“But it’s good. It’s a good start. I played the first year with the Boston team in the CWHL. I played in the original CWHL with Montreal. I played for the Minnesota WhiteCaps back in the day. So I’ve played in quite a few of these ‘professional’ leagues. I definitely think there’s interest. You saw the ratings from Sochi and the natural progression is to have a real women’s pro league.”
4. Earlier this week, Puck Daddy helped launch a fundraising campaign for an independent documentary about the NWHL. Watch the teaser below:
If this is something you want to see more of, donate to the film’s Kickstarter campaign here. The money goes towards two months worth of a production budget of 540 Films – a group that is not affiliated with the NWHL except for the fact they’re making a film about the league, not for the league.
4a. Rachel Koteen, the film’s producer, is interviewed on the podcast, Don’t Snow the Goalie.
5. A few weeks ago, I had the opportunity to attend one day of the ESPNW Summit. To be honest, I wasn’t expecting anything beyond corporate rah-rah for ESPN’s coverage of women’s sports. I’m happy to say I was completely wrong. The event was empowering. Only one problem, there was just a little bit of hockey.
I chatted with Dani Rylan, Commissioner of the NWHL, and (American hero) Hilary Knight; met Susan Cohig, Senior Vice President of Business Affairs for the NHL and Jen Scrivens of the NWHL. Hockey information wise, I didn’t have anything to add beyond what was already out there.
Instead, I want to relay some of the messages that had a lasting impact on me. It has nothing to do with hockey; however, it has everything to do with recognizing the changing landscape not just in sports, or women’s issues, but throughout different aspects of social culture. (This isn’t meant to be gospel or unsolicited advice, just things to think about.)
5a. Lizzie Velasquez opened the session with her heart wrenching yet inspirational story about finding out as a teenager someone created a YouTube video declaring her the “World’s Ugliest Woman” and how she got through that moment of her life. Her speech was centered around the message of “How do you define yourself?” and the anti-bullying campaign she champions.
Velasquez’s TedTalk is similar to what she delivered at the conference:
5b. Someone quoted a line from Sara Silverman’s act and I’ve repeated it multiple times since, “Stop telling girls they can do anything because they didn’t they couldn’t.”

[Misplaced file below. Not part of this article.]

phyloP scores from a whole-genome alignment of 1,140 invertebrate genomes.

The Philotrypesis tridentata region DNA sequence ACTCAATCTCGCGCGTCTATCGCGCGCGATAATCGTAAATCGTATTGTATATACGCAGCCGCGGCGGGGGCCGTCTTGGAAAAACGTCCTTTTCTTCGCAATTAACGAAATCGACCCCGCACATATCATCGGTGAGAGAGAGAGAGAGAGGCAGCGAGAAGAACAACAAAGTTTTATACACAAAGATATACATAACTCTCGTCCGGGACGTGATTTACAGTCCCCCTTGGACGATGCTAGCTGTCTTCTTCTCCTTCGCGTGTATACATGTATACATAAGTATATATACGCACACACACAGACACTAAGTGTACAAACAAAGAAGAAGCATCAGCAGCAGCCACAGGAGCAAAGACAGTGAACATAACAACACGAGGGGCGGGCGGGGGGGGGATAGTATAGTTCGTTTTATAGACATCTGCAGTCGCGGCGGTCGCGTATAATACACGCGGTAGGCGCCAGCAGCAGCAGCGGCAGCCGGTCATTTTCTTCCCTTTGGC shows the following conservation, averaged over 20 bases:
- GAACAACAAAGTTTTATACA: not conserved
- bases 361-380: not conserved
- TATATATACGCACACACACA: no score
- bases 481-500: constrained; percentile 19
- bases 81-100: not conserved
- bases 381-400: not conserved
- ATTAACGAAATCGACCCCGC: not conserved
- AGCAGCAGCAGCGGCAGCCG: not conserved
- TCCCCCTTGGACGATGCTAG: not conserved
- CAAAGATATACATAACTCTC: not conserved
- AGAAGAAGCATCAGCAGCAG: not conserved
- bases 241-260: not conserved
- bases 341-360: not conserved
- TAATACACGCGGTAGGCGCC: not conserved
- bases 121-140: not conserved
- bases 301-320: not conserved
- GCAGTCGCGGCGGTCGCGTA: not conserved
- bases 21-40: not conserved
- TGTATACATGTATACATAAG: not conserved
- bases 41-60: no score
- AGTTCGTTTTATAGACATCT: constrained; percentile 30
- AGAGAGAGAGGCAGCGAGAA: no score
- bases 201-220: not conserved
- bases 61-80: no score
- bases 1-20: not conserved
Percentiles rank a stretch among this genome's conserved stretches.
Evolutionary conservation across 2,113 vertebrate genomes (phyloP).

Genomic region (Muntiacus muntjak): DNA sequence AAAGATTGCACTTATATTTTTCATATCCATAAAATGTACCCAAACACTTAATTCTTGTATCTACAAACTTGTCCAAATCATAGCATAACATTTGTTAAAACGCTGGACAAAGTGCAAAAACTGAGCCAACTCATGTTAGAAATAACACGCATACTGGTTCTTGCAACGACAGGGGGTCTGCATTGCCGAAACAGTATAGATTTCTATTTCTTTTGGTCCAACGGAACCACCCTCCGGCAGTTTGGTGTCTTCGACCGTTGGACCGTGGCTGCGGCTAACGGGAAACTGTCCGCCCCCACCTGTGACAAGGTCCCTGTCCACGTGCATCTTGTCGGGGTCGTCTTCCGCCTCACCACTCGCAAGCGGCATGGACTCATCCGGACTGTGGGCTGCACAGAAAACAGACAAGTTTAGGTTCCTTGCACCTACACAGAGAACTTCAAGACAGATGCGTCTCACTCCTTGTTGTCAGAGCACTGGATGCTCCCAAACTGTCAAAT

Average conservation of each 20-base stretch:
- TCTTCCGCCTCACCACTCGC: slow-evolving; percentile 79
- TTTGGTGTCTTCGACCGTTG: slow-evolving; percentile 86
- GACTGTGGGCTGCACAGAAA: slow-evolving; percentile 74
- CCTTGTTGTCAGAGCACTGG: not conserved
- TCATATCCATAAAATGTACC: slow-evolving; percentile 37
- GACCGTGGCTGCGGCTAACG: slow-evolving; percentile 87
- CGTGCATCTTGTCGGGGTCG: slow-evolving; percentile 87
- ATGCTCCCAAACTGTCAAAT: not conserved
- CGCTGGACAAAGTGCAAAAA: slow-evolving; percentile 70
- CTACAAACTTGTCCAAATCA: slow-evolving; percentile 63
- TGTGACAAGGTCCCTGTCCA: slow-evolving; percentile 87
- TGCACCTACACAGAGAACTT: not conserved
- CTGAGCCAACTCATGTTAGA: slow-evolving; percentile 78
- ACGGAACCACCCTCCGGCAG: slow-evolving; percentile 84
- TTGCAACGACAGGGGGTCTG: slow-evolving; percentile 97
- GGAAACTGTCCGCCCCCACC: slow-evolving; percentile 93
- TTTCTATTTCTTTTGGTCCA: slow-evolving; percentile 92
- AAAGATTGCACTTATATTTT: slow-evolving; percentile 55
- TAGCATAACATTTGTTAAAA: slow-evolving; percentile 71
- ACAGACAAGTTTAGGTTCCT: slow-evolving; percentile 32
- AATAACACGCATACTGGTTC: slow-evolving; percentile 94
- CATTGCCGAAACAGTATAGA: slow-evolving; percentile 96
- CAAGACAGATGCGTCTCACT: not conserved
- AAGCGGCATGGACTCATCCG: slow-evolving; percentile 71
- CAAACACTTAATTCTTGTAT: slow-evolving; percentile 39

5c. Michele Roberts, Executive Director of the National Basketball Players Association, gave the keynote speech the night before and her message was repeated the following morning. She addressed shifting the mindset of women when it comes to having to work with a group of men. Instead of walking into a room assuming there will be issues because you’re a woman, she advised women to “walk into the space and dare them to make you leave.”
5d. Katie Hnida was the first female football player to score points in Division I-A play while at the University of Colorado. After transferring to the University of New Mexico, she revealed she had been raped teammate in Colorado. When she told her story, she experienced much of the same doubt and intrusion into her life we see many public sexual assault and domestic violence survivors face today. Hnida now words as a speaker and educator on DV/SA in sports. She worked directly with Major League Baseball – who mandate anti-violence training for their players – on the curriculum. She was a part of the ‘No More’ campaign for the NFL. She reminded everyone, “Sports are just a game. It’s never bigger than [someone’s] life.”
5e. Apologies to Kate Fagan and Carli FREAKING Lloyd for staring at them from afar. I probably looked crazy. I couldn’t bring myself to talk to them.
IF YOU WATCH ONE VIDEO THIS WEEKEND…
It should be this Boston Blades appreciation video created by Erin Bartuska.
AROUND THE RINKS
Meet Fielding Montgomery of the Brampton Thunder. PhD student by day. Professional hockey player by night.
The first eight players have been named to the NWHLPA. They have a huge responsibility on their shoulders as they help set the foundation of the new league.
Keeping up with the unstoppable Canadiennes. There most be something in the water in Montreal.
Interview with Bray Ketchum of the New York Riveters. The former Yale standout made the jump from the CWHL to the NWHL and is considered one of the best two-way forwards in the league.
Does playing back to back games affect performance of CWHL goalies? Charline Labonte (MTL) leads the league in back-to-back starts.
Oh Captains, My Captains! Hilary Knight and Brianna Decker have been named co-captains of the Boston Pride.
Show Me The Money: NWHL Salary Model A Good Start For Women’s Pro Hockey. The women’s game is generating money. It may not be NHL money, but it’s big enough the league should take an interest.
Kathy Desjardins back between the pipes for Calgary Inferno. Her story is incredible. She came back from a broken collarbone and a concussion all things that occurred while playing hockey.
Ready for Anything: Beauts’ Steadman helping make history once more with NWHL. This isn’t Kelley Steadman’s first go with a new league.
Will CWHL’s Boston Blades Survive the Season? After a majority of the players left for the NWHL, the Blades roster is thin and struggling.
— Boston Blades (@BostonCWHL) November 13, 2015
THE BIG SHOW
Brampton Thunder (2-2-0) @ Boston Blades (1-5-0) – 7:00 PM ET
Montreal Les Canadiennes (4-0-0) @ Calgary Inferno (4-0-0) – 8:15 PM ET ($ stream $)
Montreal Les Canadiennes @ Calgary Inferno – 1:15 PM ET
Brampton Thunder @ Boston Blades – 1:30 PM ET ($ stream $)
NWHL (all games streamed free)
Connecticut Whale (3-0-0) @ Buffalo Beauts (0-3-0) – 3:30 PM ET
New York Riveters (0-3-0) @ Boston Pride (3-0-0) – 7:00 PM ET
MORE FROM YAHOO HOCKEY: